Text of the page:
Review: Honda Jazz (Overall score 3.5/5)

While Honda has just unveiled an all-new (4th generation) Jazz, the earliest we will get to drive one is next summer. In the meantime, we give the outgoing car the Intelligent Instructor treatment to see if you should consider buying one before it’s obsolete. Introduced in 2014, the Jazz Mk3 has proved to be one of the most reliable and practical superminis you can buy, with consistently high ownership satisfaction. It’s also available with most of the features and tech that you’d expect in a current supermini, so there’s plenty that’s appealing about the Honda. But the supermini segment has moved on in terms of cabin quality and refinement since the Jazz arrived, and while we’re hoping for improvements in these areas with the new car, there’s still life in the old one yet and some potentially great deals to be had.

Jazz Cabin

Cabin (3.5/5)

At first glance, it’s the design and materials of the Jazz’s interior that give away its age. The supermini segment has come on a long way over the past five years, and while Honda has done its best to keep the Jazz competitive, the dashboard looks outdated, especially the multi-media system graphics. The Jazz has all of the kit that you might expect, and while the materials look low-rent, the fit and finish is fine.

Everything is clearly laid out, all-round visibility is good and cabin space is excellent, with lots of rear-seat space, while Honda’s unique cinema-style seats provide a level of versatility that the Jazz’s rivals can’t match. Boot space is above average at 354 litres, but some extra cubby hole space wouldn’t go amiss, and neither would some height adjustment for the passenger seat.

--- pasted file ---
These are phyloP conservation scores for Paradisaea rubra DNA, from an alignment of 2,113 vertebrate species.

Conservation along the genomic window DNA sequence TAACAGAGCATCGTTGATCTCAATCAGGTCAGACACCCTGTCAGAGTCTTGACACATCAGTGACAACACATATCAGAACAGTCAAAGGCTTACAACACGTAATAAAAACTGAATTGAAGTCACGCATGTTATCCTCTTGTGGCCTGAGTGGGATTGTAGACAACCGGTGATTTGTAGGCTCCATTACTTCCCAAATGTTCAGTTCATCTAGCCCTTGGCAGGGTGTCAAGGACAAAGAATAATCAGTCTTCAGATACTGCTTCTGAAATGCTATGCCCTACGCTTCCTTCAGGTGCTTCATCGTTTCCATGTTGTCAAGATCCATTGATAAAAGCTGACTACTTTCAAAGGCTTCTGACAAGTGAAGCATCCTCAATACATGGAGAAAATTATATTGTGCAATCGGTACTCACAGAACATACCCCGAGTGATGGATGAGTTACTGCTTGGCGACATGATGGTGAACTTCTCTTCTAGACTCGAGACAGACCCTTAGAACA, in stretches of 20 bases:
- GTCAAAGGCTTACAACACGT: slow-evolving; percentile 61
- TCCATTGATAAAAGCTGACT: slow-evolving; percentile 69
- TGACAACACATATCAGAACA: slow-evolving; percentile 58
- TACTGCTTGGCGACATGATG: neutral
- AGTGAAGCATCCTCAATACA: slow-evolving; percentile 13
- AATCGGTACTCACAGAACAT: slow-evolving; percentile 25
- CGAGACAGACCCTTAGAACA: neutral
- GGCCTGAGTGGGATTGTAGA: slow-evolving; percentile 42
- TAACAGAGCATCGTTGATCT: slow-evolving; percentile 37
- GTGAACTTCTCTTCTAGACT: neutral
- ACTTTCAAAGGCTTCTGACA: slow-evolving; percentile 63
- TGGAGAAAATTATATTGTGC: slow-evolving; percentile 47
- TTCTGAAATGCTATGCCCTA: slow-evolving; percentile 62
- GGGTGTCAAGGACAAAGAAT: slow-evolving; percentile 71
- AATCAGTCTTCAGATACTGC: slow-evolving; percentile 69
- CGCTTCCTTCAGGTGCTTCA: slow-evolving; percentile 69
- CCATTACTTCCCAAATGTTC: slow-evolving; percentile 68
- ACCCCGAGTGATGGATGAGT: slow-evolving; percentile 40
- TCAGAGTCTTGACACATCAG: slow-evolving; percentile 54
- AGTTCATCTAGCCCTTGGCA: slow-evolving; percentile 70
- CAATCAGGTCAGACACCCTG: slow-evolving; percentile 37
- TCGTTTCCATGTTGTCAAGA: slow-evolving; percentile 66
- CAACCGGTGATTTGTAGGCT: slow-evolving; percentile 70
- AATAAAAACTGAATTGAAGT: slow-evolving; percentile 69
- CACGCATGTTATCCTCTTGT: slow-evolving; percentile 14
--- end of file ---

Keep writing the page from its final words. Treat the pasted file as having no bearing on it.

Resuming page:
Jazz Console

Driving (3.5/5)

Most Jazzes come with a 1.3-litre petrol engine mated to either a six-speed manual or seven-speed CVT automatic transmission; the latter is a £720 option. However, the Sport, as tested here, is the only model to come with a 1.5-litre engine, also in manual or auto forms. There’s no diesel option, and while there used to be a Jazz hybrid, that was parked a while ago. In typical Honda VTEC fashion, you have to rev the engine to get the best out of it, but it’s also very flexible and, thanks to low gearing, it’ll sit at 30mph in sixth quite happily; sit in fifth and the change-up light will illuminate. That low gearing means the engine is very busy at motorway speeds and can sound thrashy, but this car is most at home around town, where your pupils will make the most of the light controls and well-judged ride.

Honda Jazz rear

Costs (3.5/5)

You can choose between four trim levels (S, SE, EX, Sport). Even the entry-level S (at £14,760) gets auto emergency braking, air-con, automatic lights and wipers, electric windows all round, Bluetooth and a multi-function steering wheel. The £16,620 SE adds lane departure warning, traffic sign recognition, door mirror heating, touch-screen multi-media (DAB and navigation are an extra-cost option throughout the range) and 15″ alloy wheels.

The £17,760 EX comes with climate control, a rear parking camera, LED headlights, privacy glass and 16″ alloys. The Jazz Sport, tested here, gets a sportier design and an equipment list that’s a combination of S and SE, so it has 16″ alloys and LED headlights for example, but only air-con instead of climate control.
The Jazz sweet spot is the SE, with the 1.3-litre engine rated at 101bhp and 48mpg. Jazzes with the smaller engine sit in insurance group 13, whereas the Sport is six groups higher.